By Mickey Schommer
BROWN COUNTY – The member communities of the Central Brown County Water Authority (CBCWA) are opting out of a class-action lawsuit against 3M and DuPont.
The two companies are offering a class-action lawsuit settlement to protect themselves against legal liability concerning PFAS (per- and polyfluoroalkyl substances), as two primary manufacturers of products containing these substances.
The CBCWA does not work directly with either company, however, the member communities are choosing to opt out of this lawsuit because of the indirect impact that 3M and DuPont pose for the future, said CBCWA General Manager Nic Sparacio.
PFAS are found in many products, even the human body.
“Firefighting foam seems to be the culprit for some of the worst known contaminated areas in the state,” said Sparacio. “AFFF — aqueous [film] forming foams — which are often used for airports, fires that happen at airports or military bases. They’re very common; which is why they can be found almost everywhere in some concentrations, even in most peoples’ bodies because they show up in our clothing. They show up in our cookware, you know; there’s a whole list of places where these products have been used for their water resistance, their heat and stain resistance, those kinds of things.
“By not being in the settlement, we preserve the opportunity to pursue legal action on our own.”
Currently, the CBCWA member communities have not seen a significant impact of PFAS in the sampling that has taken place; however, if this were to rise, they have protected their right to pursue legal action.
“If we were to receive settlement funds, what would we spend it on? The utilities that need those funds are those that need to install additional water treatment to reduce PFAS concentrations and that’s not something that we anticipate doing,” Sparacio said.
In addition to protecting the right to legal action, Sparacio identified other reasons for opting out of the lawsuit: the strange nature of the settlement, its timing and its health impact.
“What’s strange about it? It’s an opt-out class-action settlement. In other words, there’s an assumption that there’s widespread contamination and that every single water utility is going to be included in it unless they specifically opted out. That’s not normal. Usually, it’s the other way around,” noted Sparacio.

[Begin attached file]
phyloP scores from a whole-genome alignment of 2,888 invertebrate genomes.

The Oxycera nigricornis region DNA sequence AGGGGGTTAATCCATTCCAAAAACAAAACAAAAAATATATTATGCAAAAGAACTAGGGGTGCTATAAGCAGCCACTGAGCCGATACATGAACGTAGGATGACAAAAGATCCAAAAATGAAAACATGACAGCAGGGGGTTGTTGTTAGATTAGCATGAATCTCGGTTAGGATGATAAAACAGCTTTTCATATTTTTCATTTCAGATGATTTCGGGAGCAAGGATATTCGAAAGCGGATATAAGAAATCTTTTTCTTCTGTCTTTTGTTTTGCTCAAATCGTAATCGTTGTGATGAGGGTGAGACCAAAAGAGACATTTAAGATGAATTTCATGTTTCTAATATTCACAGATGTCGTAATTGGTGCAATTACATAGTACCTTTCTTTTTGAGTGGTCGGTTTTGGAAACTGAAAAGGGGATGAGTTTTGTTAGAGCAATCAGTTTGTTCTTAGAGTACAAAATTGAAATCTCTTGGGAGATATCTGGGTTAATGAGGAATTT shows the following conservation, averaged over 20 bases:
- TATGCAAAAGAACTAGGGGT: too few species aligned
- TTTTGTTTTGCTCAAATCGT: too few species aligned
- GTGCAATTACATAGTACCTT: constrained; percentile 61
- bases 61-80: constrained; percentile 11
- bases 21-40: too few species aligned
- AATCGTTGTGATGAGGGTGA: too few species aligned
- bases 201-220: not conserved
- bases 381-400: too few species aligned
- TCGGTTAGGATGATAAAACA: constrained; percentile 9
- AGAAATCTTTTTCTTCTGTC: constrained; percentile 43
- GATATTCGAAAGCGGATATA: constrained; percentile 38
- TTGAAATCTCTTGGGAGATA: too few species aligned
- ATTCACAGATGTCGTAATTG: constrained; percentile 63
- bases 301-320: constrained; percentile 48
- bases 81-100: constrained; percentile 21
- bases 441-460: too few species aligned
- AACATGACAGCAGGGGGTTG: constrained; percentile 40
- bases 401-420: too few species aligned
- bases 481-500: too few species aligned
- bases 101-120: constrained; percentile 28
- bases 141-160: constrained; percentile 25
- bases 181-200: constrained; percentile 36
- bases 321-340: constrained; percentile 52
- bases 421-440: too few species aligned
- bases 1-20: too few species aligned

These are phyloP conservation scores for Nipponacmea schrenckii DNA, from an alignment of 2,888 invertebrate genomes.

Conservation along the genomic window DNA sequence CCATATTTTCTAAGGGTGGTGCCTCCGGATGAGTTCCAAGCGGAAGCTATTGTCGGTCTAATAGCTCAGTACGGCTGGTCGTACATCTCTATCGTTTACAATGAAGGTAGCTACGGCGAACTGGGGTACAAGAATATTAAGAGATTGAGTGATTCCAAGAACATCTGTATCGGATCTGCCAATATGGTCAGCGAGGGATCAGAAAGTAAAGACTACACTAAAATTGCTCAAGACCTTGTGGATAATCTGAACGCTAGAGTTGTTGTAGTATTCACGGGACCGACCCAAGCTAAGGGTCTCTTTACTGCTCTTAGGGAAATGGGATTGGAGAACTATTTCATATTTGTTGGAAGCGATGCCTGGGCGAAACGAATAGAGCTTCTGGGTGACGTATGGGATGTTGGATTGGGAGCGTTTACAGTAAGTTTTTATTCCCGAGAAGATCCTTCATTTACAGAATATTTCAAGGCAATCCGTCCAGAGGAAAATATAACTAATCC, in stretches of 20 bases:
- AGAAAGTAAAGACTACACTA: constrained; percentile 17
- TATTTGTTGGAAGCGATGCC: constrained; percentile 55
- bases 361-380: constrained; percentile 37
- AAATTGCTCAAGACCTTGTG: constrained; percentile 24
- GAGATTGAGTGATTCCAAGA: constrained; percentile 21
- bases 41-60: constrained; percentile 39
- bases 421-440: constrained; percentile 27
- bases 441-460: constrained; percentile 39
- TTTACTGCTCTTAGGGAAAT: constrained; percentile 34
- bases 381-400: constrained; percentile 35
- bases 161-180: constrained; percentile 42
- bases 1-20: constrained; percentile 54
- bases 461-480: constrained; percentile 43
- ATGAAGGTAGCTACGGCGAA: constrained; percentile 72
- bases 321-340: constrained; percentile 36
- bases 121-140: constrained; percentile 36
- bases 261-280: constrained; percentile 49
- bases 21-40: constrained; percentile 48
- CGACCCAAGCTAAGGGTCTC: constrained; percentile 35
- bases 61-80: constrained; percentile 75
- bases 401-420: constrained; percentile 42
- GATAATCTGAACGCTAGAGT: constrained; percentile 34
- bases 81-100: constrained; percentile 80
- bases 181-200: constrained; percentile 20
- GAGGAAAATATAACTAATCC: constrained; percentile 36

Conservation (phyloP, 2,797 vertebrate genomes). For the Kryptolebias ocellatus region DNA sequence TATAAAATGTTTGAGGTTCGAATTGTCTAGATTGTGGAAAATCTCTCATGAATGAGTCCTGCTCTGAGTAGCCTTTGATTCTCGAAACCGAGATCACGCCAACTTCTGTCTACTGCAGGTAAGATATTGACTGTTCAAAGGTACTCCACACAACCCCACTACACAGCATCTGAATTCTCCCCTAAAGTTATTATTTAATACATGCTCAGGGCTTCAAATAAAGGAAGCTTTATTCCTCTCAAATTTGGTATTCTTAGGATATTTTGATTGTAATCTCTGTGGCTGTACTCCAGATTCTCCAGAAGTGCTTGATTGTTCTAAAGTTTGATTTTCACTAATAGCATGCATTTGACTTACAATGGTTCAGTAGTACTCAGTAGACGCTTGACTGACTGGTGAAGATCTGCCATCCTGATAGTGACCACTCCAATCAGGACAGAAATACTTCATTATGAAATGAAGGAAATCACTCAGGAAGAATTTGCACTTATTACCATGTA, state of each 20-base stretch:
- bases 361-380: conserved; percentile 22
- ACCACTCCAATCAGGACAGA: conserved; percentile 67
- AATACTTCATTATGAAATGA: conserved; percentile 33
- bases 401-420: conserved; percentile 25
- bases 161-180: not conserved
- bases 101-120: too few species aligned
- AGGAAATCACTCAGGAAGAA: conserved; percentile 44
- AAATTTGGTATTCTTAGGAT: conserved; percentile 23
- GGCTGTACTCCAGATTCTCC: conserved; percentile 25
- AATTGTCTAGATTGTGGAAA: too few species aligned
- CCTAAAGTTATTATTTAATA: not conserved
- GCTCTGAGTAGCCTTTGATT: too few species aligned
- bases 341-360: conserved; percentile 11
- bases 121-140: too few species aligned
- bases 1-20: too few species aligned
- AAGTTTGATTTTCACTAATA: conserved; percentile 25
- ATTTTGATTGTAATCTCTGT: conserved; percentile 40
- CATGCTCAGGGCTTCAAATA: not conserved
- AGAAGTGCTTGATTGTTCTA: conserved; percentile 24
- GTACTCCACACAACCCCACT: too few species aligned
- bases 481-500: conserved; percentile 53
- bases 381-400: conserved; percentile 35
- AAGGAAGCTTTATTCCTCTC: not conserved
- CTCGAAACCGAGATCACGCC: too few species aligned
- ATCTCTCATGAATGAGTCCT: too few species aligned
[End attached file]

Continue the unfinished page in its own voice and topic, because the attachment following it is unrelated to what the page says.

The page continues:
“The timing is also poor because we just started to learn from a nationwide perspective where the impacts of PFAS are. Water utilities have sampled for these things in the past, but the methods of sampling are much more sensitive now and water utilities have just started to use those more sensitive tests within the last year or so. We’re just starting to learn where PFAS is.
“There’s some research that’s happened and we want to respect that and there’s more research that’s needed, especially on these lower concentrations that are being found. How concerned should we be about those lower concentrations? Currently, there’s no federal regulation for the amount of PFAS in drinking water. That’s still in the works.”
The CBCWA purchases treated water from Manitowoc, which is the primary source of water for the member communities.
The communities are not directly responsible for the water treatment, therefore Sparacio noted that “The city of Manitowoc had an important decision to make on the class-action lawsuit as it applies to their water treatment plan and future costs they might have there.”
“Water utilities still have their groundwater wells — their old water supply — that are not used anymore. They’re available for use as an emergency backup,” Sparacio added. “It’s good quality water as well, just not as good of quality as what we receive from Manitowoc.”
Combined with the unique nature of this lawsuit, the settlements include sweeping legal releases.
“For those municipalities that stay in the class-action lawsuit, they are releasing 3M from a broad list of responsibilities related to any past use of that AAAF firefighting foam, any land-spreading of wastewater solids that may have PFAS in them; there’s quite an extensive list. It’s a very broad release; they’re giving up a lot of rights,” said Sparacio.
The CBCWA communities recognize the rights they will lose if they do not deliberately opt out of the settlement; therefore, the seven municipalities — Allouez, Bellevue, Denmark, De Pere, Howard, Lawrence and Ledgeview — have withdrawn from the class-action lawsuit settlement.